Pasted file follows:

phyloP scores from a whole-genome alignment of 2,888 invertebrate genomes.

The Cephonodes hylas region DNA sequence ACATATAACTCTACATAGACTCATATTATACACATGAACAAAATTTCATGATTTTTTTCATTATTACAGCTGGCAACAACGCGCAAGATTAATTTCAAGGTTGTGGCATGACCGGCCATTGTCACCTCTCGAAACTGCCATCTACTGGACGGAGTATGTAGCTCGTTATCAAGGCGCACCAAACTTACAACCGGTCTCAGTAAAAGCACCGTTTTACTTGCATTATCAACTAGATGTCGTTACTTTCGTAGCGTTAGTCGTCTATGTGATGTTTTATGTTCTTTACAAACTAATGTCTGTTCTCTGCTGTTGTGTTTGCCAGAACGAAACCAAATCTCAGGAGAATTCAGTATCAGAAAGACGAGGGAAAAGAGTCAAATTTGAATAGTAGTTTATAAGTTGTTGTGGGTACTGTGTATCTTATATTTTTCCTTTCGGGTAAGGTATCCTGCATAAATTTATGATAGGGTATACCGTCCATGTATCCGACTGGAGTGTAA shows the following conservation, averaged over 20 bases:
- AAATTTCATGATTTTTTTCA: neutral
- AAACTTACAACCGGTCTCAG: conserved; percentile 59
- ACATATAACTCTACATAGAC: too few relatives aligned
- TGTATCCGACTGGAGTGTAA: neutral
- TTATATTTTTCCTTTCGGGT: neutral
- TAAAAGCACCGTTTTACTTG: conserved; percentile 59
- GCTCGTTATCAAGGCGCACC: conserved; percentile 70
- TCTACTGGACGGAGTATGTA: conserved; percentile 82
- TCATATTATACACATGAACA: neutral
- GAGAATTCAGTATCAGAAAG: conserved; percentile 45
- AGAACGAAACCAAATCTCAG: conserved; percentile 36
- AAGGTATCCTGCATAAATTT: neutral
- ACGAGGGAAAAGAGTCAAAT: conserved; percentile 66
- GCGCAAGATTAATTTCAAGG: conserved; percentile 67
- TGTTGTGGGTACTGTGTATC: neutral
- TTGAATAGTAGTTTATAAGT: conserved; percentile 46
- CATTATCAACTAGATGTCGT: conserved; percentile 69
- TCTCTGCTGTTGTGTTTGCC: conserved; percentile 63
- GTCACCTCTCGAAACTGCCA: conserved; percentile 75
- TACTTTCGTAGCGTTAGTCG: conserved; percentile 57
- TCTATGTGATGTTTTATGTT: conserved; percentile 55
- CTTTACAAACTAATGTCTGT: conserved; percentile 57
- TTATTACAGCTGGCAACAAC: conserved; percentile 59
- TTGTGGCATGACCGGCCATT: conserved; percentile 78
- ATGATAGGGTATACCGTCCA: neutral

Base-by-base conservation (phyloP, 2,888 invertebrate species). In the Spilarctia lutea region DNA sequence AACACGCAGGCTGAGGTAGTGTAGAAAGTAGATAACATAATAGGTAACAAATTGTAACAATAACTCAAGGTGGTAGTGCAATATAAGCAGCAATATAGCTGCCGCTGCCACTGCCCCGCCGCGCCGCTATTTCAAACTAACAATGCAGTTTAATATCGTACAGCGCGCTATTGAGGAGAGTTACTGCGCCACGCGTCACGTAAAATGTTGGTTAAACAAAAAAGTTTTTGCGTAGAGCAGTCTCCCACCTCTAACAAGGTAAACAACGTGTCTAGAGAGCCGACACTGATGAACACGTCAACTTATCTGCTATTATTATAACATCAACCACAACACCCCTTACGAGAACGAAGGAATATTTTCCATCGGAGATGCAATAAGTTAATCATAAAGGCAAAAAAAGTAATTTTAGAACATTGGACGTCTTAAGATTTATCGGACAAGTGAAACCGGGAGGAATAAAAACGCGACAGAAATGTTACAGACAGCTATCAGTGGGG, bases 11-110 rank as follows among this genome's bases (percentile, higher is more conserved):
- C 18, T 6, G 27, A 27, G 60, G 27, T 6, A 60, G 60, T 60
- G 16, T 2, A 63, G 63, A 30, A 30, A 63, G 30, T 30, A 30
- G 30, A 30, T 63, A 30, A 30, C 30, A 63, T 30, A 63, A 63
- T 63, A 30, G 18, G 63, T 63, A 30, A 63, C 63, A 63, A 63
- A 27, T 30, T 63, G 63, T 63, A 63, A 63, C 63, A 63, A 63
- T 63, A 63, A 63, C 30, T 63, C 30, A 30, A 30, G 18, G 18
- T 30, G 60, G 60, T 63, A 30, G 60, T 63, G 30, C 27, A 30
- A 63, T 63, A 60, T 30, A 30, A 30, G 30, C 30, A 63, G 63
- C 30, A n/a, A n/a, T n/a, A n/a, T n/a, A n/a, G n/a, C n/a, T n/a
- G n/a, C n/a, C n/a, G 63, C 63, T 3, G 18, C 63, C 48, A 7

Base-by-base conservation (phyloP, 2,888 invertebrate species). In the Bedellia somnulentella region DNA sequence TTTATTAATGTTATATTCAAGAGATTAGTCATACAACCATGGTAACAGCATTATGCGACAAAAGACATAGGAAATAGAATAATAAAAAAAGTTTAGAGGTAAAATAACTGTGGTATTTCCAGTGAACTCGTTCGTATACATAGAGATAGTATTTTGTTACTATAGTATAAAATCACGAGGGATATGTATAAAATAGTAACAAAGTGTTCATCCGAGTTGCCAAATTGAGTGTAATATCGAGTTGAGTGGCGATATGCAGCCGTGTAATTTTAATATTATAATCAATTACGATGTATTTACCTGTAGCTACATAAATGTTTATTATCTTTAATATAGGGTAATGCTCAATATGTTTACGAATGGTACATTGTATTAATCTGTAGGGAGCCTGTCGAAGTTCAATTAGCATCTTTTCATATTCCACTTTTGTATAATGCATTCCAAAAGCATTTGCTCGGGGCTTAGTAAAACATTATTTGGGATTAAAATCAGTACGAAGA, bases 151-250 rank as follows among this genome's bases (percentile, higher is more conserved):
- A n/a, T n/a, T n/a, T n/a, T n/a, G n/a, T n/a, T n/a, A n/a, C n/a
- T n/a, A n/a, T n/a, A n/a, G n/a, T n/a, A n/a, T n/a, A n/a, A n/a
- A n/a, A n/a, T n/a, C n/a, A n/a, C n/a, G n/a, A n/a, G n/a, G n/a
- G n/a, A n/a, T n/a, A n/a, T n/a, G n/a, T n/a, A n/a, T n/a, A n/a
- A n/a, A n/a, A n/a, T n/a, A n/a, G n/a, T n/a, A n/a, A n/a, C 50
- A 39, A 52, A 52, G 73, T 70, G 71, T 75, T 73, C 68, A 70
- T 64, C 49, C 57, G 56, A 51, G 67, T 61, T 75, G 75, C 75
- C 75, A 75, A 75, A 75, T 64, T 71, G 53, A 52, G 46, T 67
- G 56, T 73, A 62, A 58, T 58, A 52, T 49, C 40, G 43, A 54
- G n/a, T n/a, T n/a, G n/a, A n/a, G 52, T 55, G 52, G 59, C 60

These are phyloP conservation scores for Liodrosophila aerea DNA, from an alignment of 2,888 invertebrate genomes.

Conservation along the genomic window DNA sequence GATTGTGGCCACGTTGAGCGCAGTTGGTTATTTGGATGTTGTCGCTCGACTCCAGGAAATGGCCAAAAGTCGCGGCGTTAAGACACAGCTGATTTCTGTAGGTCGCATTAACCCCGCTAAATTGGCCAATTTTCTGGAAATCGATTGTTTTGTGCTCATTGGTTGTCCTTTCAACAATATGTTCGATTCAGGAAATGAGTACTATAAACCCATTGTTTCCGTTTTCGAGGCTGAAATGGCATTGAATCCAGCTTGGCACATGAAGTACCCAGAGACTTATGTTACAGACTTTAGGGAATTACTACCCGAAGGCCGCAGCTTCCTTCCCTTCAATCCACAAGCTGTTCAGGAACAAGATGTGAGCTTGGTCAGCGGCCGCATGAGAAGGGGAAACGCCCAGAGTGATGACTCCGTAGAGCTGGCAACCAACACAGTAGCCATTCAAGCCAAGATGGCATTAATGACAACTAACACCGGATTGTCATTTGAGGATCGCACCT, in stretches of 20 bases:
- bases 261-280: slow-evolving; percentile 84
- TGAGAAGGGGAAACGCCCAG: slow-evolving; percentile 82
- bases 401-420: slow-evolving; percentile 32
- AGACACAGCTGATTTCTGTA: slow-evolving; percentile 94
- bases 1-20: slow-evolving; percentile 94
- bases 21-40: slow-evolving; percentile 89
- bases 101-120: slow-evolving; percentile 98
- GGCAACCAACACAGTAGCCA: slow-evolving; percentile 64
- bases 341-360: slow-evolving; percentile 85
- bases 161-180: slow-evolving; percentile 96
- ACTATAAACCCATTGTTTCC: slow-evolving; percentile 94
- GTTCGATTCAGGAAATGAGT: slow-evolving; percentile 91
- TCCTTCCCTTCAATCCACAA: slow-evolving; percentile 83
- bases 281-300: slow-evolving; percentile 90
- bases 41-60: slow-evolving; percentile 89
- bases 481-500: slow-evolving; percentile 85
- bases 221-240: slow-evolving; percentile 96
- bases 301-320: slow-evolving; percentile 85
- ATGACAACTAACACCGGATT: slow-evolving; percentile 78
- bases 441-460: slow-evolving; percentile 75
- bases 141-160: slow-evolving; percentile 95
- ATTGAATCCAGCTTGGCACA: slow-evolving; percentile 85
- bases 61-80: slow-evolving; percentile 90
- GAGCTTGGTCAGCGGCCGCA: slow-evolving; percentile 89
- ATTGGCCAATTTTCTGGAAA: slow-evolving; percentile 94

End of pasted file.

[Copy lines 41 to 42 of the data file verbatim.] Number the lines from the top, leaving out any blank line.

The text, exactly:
- T n/a, A n/a, T n/a, A n/a, G n/a, T n/a, A n/a, T n/a, A n/a, A n/a
- A n/a, A n/a, T n/a, C n/a, A n/a, C n/a, G n/a, A n/a, G n/a, G n/a